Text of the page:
“I don’t comment on what a source says,” Forman replied.

The follow-up question to ask, obviously, would have been to say “well, has he in fact been medically cleared to play?” But even then, the response matters little in the grand scheme of things.

Rose is all about basketball, and wants to be out there just as much as anyone else wants him to be. He is a genuine individual who truly seems to value the love of the game over all else, and based on everything we’ve seen and heard from him, he will play again for the Bulls the second he feels he’s able to do so.

As an aside, a popular argument that’s surfaced recently goes something along the lines of, “hey, the Bulls aren’t going to win a championship this year, so Rose should just sit out the season.”

Do you know how stupid that sounds?

I hate to break it to those who agree with that line of thinking, but only three teams have a true shot at a championship this season barring freak injuries — the Heat, the Thunder, and the Spurs. That’s it. So does that mean that any player injured on one of the league’s 27 non-championship contenders should simply sit out the rest of the season, even if they’re physically able to come back and play? Of course not.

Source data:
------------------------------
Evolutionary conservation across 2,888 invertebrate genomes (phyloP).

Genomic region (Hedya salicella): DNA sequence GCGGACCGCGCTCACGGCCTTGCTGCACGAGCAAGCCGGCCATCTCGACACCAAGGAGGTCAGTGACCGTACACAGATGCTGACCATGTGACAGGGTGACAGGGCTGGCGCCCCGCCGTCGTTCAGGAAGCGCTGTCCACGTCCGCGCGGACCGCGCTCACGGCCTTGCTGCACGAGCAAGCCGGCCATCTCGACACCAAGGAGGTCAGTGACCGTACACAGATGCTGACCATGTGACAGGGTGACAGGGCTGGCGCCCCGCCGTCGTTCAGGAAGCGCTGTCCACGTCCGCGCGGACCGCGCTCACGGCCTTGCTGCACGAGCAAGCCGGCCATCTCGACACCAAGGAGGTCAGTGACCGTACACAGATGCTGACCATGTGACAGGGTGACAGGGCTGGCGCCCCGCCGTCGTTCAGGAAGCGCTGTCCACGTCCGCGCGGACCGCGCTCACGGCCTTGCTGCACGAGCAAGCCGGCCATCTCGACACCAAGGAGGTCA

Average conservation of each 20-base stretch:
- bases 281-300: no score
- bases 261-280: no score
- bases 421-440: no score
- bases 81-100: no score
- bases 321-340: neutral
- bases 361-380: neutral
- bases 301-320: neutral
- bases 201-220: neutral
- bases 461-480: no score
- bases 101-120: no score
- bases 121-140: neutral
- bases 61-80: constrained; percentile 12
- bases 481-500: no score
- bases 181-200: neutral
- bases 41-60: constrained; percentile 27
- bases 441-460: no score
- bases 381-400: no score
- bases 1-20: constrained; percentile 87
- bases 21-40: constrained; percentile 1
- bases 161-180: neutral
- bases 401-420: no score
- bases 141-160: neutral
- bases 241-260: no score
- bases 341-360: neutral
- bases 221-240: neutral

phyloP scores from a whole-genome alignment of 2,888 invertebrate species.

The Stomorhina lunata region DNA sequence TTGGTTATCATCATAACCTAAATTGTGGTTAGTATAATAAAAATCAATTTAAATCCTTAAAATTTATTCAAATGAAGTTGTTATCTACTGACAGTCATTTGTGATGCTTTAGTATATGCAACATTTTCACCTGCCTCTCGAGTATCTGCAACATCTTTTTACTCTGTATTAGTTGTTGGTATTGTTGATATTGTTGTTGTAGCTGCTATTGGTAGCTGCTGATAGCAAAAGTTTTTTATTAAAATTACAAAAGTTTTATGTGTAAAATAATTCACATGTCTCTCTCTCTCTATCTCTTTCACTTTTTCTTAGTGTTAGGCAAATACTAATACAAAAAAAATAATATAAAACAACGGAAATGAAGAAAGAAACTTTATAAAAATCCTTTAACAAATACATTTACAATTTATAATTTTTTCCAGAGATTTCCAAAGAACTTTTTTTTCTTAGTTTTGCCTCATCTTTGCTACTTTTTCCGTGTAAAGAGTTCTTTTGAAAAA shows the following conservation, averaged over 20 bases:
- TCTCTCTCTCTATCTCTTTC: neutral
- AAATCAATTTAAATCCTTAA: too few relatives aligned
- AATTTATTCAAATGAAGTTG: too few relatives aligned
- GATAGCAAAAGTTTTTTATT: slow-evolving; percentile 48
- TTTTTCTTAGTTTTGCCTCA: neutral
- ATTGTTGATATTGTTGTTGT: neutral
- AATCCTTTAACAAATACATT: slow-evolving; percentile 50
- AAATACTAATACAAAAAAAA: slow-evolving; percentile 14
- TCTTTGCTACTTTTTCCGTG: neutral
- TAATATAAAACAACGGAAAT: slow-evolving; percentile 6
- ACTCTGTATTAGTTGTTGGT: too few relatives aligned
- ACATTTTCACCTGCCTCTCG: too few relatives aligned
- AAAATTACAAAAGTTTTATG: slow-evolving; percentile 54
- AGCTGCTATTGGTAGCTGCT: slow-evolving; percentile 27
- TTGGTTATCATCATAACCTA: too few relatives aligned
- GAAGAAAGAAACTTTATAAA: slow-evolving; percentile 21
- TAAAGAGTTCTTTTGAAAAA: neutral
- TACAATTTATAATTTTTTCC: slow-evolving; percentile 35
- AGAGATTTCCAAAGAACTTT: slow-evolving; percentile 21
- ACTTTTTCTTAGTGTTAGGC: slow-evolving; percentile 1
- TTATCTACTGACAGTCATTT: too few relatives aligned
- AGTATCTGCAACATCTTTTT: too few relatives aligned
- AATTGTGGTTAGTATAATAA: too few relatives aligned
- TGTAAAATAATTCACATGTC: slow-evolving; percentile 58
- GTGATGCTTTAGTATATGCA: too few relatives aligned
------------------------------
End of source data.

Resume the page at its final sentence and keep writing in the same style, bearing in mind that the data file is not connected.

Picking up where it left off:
The pressure is going to continue to build until Rose does make his eventual return to the court. It’s going to come this season, and will likely be before the playoffs begin. Only then will the rumors and speculation subside, but either way, Rose isn’t going to come back until he’s fully ready, and the Bulls organization isn’t foolish enough to push him to come back any sooner than that.

Gordon Hayward does not plan to leave bubble for birth of son

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When Boston first went to the NBA restart bubble in Orlando, Gordon Hayward was upfront: He was leaving the bubble for the birth of his fourth child.

Hayward ended up leaving the bubble for another reason — he severely sprained his ankle and was out for more than a month. During his rehab, Hayward left the bubble and spent time at home, returning a couple of weeks ago. Saturday he played his first game back for Boston, helping it to a win against the Heat.